After acquiring that Denali of debt load, AT&T came down with a severe case of buyer’s remorse. I’m sure the stay-home-or-die principle that governed most thinking humans these past fourteen months did not help one bit, but it wasn’t a very good deal in the first place. After all, what does AT&T know about running the Home Insurance Building of media (sorry; “I.P.”) companies? Continue reading “Brainiac On Banjo: Publish and Perish?”

Brainiac On Banjo #087: DC — What Goes Around Runs Aground

Brainiac On Banjo #087: DC — What Goes Around Runs Aground

You know she’s Superman’s big sister / Her X-ray eyes see through my silly ways / Superman’s big sister, superior skin and blister / It doesn’t seem surprising nowadays… yeah! – Superman’s Big Sister, written by Ian Dury, 1980.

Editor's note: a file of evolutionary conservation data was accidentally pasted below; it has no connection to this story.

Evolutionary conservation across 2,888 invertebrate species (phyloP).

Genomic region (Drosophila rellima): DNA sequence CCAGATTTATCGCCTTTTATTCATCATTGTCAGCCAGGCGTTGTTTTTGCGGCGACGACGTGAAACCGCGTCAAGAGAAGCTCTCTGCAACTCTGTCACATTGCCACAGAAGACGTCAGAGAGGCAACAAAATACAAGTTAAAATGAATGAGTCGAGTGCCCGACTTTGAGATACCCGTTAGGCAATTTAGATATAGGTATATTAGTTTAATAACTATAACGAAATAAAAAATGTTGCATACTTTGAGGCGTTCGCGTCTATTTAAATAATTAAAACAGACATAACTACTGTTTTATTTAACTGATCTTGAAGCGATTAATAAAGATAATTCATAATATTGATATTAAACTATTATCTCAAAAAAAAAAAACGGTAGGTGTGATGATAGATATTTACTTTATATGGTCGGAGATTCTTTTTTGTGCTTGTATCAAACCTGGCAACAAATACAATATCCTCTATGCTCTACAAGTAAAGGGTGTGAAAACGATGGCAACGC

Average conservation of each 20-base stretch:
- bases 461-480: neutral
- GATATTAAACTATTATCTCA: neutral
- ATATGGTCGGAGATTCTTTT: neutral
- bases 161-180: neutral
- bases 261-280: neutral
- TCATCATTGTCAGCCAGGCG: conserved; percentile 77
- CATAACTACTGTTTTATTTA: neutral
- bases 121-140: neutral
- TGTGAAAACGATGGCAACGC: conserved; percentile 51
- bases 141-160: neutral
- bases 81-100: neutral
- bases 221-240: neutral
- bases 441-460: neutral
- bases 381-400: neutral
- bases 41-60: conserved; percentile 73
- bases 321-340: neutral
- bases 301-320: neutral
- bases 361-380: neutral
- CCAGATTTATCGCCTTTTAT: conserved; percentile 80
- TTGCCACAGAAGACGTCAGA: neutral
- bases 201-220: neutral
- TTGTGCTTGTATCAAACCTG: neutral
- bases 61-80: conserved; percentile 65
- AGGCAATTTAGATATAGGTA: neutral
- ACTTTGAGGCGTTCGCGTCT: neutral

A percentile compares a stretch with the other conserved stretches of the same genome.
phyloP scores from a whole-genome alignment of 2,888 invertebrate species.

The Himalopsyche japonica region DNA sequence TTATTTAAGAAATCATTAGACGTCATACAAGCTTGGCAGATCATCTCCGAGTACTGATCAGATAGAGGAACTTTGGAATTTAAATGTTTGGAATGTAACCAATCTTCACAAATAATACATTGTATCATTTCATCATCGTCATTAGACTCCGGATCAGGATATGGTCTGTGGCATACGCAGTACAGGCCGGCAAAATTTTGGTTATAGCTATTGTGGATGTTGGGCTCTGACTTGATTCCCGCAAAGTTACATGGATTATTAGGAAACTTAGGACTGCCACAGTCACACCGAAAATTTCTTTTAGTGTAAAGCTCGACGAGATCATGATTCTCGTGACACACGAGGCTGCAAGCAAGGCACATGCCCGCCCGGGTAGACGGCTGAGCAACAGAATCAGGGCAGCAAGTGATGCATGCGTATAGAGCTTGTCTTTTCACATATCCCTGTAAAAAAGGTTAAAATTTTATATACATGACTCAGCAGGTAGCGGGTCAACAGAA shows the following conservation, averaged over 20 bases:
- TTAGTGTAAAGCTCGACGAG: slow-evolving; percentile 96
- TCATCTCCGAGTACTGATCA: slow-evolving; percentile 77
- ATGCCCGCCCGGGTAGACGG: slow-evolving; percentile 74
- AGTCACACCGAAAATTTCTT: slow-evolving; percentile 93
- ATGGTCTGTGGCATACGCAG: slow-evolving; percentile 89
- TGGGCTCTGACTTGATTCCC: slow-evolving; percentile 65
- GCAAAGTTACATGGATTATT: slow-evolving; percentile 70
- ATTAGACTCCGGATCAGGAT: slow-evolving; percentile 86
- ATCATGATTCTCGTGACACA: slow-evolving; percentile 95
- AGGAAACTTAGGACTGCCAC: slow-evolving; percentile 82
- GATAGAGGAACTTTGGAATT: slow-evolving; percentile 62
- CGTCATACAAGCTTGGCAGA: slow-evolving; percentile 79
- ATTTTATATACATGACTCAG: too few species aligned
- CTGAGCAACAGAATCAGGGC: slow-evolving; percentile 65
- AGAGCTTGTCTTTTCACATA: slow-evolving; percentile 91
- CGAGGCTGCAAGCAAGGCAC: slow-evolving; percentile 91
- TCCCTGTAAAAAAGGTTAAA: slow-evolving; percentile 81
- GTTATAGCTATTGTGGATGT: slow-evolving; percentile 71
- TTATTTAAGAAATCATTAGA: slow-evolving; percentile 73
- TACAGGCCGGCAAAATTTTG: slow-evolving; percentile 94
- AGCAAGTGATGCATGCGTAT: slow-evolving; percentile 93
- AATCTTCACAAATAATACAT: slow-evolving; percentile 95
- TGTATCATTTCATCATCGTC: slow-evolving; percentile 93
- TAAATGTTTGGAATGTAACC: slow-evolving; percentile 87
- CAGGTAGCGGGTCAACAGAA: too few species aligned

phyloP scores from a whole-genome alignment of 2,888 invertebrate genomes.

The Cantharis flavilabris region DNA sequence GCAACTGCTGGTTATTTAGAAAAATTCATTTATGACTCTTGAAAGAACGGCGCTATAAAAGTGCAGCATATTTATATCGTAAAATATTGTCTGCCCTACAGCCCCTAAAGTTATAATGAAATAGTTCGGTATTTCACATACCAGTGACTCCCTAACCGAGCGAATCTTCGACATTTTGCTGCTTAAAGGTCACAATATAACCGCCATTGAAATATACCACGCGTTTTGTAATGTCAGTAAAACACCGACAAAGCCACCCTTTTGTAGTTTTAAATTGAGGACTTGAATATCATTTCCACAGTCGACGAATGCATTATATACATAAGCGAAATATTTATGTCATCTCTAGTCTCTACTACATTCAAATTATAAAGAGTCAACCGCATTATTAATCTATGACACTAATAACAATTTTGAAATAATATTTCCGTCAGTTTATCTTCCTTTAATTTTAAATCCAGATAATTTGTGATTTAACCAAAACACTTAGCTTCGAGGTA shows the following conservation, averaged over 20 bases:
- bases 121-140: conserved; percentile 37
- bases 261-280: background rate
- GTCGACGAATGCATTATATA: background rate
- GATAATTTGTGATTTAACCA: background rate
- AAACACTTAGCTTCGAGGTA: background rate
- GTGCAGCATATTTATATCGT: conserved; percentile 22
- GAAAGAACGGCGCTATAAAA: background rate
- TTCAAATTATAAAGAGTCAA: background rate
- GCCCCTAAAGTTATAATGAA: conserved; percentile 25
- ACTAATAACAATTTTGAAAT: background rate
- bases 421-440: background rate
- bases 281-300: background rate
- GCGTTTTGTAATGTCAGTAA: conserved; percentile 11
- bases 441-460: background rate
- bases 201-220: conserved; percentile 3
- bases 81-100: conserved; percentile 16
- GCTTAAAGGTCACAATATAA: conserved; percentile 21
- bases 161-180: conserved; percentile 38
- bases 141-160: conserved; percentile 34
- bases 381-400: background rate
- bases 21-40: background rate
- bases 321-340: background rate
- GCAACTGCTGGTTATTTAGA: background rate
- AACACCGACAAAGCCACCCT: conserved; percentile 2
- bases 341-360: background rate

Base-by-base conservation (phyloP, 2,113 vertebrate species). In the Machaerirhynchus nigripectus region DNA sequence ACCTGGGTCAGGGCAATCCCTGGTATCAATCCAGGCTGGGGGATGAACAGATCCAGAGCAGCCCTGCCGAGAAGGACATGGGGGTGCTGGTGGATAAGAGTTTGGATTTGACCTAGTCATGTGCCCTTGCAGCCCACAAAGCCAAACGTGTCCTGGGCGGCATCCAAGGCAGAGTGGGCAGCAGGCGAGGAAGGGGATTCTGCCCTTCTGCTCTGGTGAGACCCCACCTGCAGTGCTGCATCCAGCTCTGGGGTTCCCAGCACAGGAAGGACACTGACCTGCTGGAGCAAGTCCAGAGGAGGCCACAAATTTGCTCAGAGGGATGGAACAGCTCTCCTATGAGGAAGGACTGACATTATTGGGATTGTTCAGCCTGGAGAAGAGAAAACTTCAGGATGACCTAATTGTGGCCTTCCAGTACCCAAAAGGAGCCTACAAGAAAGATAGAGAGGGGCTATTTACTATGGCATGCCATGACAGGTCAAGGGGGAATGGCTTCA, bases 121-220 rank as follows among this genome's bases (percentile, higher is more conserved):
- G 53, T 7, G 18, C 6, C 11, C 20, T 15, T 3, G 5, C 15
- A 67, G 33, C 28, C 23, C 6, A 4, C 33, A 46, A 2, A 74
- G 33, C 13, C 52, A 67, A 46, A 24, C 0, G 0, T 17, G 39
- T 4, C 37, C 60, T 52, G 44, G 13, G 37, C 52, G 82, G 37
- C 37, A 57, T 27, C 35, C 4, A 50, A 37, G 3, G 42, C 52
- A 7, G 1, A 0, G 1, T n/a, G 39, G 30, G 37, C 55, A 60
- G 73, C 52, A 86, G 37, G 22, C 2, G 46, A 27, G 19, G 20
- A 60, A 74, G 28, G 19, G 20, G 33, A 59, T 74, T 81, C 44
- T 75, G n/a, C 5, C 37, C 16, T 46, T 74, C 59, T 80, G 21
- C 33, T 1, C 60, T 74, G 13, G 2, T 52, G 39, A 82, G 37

When the news about DC Comics pulling its stuff from Diamond Distribution broke last week, we here at Pop Culture Squad — meaning reporter/editor/bon vivant Bob Harrison — covered it, as did just about every other relevant outlet. It really is that important, so much so that I’m going to proselytize the poop out of it.

There was a time, oh maybe a decade or two back, when the rumor-mongers were aroused by their own prediction that DC Comics was going to buy Diamond Distributing. Of course, this was back in the days when we had a functioning federal anti-trust department, and before DC was consumed by the AT&T Death Star.

Continue reading “Brainiac On Banjo #087: DC — What Goes Around Runs Aground”

Brainiac On Banjo #083: Why Mickey Mouse Only Has Four Fingers